In the Life Assurance ratings, Fairer Finance use statistics published by providers, revealing what percentage of claims they have paid out every year. The main reason Life Assurance claims are turned down is that a customer hasn't given correct information when they made their application. Very few claims are rejected - and all Life Assurance providers pay between 85% and 100% of claims.
They take providers' claims scores over the past three years. If a provider gets a score of 100%, it means they have paid every single claim over the past three years.
Fairer Finance believe that the responsibility lies with the provider to ensure that Life Assurance applications are valid - and all providers should be aiming to be in a position where they pay 100% of claims.
Fairer Finance don't believe any providers should be avoided because of their record on claims - but the ratings reward companies who have close to a percect record on claims.
The Financial Ombudsman Service (FOS) publishes complaints data on financial services companies every six months. Complaints are only referred to the FOS once they have been rejected initially by the company, and the customer decides to appeal. In its six-monthly data release, the FOS publishes details of the percentage of complaints that are upheld in the customer’s favour, for every company that has more than 30 FOS complaints during the period.
Broadly speaking, companies with low uphold rates are doing a good job – as the Ombudsman is backing their decision to reject the complaint in the first place. Companies with high uphold rates are doing less well – rejecting complaints that should have been upheld.
To create the complaints score, Fairer Finance analyse the Ombudsman data over the past three years, weighting the data so that more recent data is given more prominence. They then use a statistical algorithm to create a score out of 100 for each company.
Any company that does not feature in the Ombudsman tables, because they have fewer than 30 complaints, is simply given an average score. But companies are offered the chance to provide the real data to them, independently verified by the Ombudsman.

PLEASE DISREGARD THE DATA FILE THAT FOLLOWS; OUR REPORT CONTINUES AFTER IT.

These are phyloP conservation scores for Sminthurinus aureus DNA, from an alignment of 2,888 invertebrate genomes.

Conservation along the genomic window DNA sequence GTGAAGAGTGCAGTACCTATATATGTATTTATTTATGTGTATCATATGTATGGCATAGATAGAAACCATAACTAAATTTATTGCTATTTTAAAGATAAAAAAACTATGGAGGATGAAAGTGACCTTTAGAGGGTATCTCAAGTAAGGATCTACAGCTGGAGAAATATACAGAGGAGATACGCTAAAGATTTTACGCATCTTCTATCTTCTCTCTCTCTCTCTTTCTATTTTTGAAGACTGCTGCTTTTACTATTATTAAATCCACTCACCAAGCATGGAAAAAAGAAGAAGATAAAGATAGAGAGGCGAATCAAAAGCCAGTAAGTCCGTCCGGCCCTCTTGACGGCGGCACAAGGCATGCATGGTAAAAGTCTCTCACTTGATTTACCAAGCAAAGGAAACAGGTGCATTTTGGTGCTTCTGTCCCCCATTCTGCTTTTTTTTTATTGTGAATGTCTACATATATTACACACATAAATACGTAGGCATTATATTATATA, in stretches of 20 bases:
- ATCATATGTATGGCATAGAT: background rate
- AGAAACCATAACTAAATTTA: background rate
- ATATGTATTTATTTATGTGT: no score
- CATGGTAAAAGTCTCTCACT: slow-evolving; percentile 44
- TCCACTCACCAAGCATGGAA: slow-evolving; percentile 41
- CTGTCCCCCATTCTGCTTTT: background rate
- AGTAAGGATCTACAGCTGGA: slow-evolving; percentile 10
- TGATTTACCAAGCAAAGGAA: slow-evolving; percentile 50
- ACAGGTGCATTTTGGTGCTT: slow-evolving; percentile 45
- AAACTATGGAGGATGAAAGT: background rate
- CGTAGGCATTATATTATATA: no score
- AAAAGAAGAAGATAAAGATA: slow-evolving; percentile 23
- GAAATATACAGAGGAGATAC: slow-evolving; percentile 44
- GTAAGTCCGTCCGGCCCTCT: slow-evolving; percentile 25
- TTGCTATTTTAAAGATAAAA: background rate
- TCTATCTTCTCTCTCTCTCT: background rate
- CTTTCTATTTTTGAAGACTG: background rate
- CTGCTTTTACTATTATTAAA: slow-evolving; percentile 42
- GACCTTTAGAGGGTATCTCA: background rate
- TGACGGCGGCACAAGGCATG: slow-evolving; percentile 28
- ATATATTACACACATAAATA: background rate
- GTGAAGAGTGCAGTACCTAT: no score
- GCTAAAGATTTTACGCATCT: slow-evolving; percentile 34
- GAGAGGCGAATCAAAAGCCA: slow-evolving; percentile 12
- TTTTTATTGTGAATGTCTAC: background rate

The complaints score shows how each company does relative to others in its sector. So a score of 100 doesn’t mean that a company gets it right every time. But it means that relative to others in its sector, it is significantly better.
The Transparency scores are compiled by Fairer Finance’s research team. For each company, they go through the online buying process and check whether or not all the relevant information is provided to customers as they proceed towards purchase.
Fairer Finance pay particular attention to whether fees and charges are clearly disclosed. They also download and read each of the company’s policy documents or terms and conditions – scoring it based on length, layout and whether or not it’s written in a language you can understand.
Once again, they use our statistical algorithm to create a score out of 100, which tells you how good each company is relative to its competitors. So a score of 100 doesn’t mean a company is perfect, but it does mean that it’s significantly better than others in the sector.
To calculate the final Fairer Finance score, they take an average of each company's claims, complaints and transparency score. They then use their statistical algorithm to create a final score that shows how companies fare overall, relative to others in their sector.
Once again, a score of 100 doesn't mean that a company is perfect, but it means that it is significantly better than other companies in its sector. Likewise, a company with a score of 0 is well below average.
The gold, silver and bronze ribbons are awarded to companies that are significantly above the sector average. The only way to be awarded a gold, silver or bronze ribbon is to be significantly better than other companies in the sector.